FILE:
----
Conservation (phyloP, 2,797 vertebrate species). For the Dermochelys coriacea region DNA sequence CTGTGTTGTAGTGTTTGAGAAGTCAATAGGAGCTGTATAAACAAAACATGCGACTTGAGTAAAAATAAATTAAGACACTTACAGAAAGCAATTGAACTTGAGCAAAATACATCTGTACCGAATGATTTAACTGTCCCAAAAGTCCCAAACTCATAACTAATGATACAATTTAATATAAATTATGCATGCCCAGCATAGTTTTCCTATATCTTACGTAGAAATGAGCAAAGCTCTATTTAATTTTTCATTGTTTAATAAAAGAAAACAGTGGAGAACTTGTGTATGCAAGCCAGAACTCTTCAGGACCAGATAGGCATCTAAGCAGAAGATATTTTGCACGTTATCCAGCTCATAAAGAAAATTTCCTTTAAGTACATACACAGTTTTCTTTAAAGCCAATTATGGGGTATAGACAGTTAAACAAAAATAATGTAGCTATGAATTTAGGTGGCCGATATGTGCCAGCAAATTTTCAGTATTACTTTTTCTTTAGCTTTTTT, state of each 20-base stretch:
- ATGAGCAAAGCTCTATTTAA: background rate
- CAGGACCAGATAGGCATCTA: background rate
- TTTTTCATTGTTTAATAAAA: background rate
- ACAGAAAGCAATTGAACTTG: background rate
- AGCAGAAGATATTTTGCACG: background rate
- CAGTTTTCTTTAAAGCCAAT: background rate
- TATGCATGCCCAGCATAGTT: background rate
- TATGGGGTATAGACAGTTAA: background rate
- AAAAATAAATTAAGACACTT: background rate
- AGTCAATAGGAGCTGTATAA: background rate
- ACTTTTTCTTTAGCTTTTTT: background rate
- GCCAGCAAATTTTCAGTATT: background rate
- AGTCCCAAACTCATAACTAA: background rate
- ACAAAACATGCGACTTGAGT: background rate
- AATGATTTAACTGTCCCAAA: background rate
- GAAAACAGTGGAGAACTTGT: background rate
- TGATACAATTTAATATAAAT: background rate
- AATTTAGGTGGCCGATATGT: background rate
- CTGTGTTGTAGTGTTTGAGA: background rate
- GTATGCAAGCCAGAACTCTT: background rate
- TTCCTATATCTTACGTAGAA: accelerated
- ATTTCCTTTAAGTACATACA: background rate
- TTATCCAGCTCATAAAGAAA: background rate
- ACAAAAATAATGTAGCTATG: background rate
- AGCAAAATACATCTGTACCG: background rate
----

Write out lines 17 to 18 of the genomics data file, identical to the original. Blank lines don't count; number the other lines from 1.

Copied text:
- GAAAACAGTGGAGAACTTGT: background rate
- TGATACAATTTAATATAAAT: background rate